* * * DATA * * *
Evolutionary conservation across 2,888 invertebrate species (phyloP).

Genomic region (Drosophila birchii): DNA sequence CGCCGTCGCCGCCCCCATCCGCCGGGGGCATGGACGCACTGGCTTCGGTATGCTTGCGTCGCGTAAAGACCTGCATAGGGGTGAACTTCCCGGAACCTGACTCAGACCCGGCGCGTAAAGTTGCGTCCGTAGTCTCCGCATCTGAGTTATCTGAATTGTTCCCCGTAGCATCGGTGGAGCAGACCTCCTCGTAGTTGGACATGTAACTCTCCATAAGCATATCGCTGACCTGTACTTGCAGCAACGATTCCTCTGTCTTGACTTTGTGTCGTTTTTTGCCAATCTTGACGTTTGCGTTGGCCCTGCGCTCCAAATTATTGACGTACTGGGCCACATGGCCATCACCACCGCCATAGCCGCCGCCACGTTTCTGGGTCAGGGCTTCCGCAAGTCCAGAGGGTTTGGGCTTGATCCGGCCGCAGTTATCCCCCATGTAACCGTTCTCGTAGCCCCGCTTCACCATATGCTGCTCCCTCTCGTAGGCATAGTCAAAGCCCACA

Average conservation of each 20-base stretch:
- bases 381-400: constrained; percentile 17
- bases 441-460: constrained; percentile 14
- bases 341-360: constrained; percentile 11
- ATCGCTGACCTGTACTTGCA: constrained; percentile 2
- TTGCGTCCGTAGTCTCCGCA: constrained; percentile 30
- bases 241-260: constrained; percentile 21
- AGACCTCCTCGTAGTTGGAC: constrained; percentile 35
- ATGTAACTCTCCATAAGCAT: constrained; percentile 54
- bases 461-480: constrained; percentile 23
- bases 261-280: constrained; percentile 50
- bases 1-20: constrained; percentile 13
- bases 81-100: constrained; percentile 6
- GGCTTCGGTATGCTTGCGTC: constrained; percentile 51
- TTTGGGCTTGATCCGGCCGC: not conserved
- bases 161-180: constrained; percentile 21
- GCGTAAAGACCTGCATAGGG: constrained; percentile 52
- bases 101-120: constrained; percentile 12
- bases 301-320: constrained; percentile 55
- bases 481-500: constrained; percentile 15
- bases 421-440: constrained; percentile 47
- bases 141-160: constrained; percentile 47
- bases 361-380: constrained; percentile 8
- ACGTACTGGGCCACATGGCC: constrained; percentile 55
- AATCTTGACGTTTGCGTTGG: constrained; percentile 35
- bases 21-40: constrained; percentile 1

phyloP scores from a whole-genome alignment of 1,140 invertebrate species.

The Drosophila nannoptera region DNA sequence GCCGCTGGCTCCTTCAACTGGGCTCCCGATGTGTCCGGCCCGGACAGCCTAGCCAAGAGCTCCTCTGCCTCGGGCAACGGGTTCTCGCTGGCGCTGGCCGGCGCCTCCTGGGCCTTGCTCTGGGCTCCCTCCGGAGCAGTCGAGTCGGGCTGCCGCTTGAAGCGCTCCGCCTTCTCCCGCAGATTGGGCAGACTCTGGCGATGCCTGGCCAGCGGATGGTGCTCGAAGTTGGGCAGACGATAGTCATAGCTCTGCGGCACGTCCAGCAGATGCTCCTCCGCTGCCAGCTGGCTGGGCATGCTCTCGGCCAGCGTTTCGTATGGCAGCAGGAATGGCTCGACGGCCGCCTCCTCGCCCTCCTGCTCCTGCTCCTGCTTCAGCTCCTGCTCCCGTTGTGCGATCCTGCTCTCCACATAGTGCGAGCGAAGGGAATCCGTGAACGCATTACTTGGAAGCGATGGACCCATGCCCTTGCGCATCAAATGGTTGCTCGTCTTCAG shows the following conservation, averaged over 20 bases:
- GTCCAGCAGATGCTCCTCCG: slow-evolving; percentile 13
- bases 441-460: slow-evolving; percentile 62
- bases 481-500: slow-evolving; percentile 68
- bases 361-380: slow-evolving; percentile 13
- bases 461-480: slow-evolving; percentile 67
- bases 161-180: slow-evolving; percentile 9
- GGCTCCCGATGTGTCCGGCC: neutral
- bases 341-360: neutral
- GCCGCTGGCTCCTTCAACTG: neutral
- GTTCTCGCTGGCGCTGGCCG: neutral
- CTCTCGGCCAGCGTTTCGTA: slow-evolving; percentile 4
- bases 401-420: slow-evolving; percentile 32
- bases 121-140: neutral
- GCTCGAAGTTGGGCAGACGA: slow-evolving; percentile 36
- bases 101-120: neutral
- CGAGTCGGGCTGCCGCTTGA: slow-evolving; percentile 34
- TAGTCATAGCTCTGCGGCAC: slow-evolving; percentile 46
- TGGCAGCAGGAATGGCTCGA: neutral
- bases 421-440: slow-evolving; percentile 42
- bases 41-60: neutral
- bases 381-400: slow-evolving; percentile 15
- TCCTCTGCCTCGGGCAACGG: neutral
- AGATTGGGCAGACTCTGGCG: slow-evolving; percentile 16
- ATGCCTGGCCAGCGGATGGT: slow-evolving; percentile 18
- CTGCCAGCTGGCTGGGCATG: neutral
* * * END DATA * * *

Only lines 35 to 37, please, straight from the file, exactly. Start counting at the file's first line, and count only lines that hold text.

- bases 461-480: slow-evolving; percentile 67
- bases 161-180: slow-evolving; percentile 9
- GGCTCCCGATGTGTCCGGCC: neutral